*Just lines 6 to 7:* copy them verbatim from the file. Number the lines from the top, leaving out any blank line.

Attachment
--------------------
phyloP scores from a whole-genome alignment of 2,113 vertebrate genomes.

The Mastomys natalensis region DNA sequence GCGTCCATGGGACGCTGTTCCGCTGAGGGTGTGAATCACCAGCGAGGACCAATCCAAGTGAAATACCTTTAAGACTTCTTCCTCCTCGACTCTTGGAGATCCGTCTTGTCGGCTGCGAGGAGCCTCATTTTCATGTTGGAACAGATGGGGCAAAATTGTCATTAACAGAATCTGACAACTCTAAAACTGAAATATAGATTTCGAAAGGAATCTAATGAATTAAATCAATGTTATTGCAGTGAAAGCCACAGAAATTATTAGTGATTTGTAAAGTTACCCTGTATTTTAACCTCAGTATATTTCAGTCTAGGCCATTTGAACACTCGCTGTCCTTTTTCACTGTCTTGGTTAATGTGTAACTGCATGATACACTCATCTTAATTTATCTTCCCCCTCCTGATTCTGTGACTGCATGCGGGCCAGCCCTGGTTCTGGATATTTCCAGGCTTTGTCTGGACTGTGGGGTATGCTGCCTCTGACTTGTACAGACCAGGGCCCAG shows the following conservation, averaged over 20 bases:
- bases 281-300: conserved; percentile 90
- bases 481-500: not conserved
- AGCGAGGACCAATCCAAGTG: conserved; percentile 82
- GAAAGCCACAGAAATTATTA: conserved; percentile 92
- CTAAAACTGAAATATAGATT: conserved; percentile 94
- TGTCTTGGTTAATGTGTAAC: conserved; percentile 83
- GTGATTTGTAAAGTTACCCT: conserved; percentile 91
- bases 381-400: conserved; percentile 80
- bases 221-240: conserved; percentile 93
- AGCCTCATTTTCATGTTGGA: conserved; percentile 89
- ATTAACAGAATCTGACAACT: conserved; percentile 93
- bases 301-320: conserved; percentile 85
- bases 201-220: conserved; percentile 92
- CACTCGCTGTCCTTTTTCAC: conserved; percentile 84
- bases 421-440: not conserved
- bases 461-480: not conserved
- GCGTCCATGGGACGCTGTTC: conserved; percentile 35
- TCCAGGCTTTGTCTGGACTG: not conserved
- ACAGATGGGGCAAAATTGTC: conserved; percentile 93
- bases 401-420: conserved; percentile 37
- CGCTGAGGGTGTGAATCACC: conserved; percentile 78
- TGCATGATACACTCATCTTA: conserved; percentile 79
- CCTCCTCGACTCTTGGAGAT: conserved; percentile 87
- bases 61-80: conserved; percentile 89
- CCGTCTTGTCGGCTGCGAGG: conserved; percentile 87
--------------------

- GAAAGCCACAGAAATTATTA: conserved; percentile 92
- CTAAAACTGAAATATAGATT: conserved; percentile 94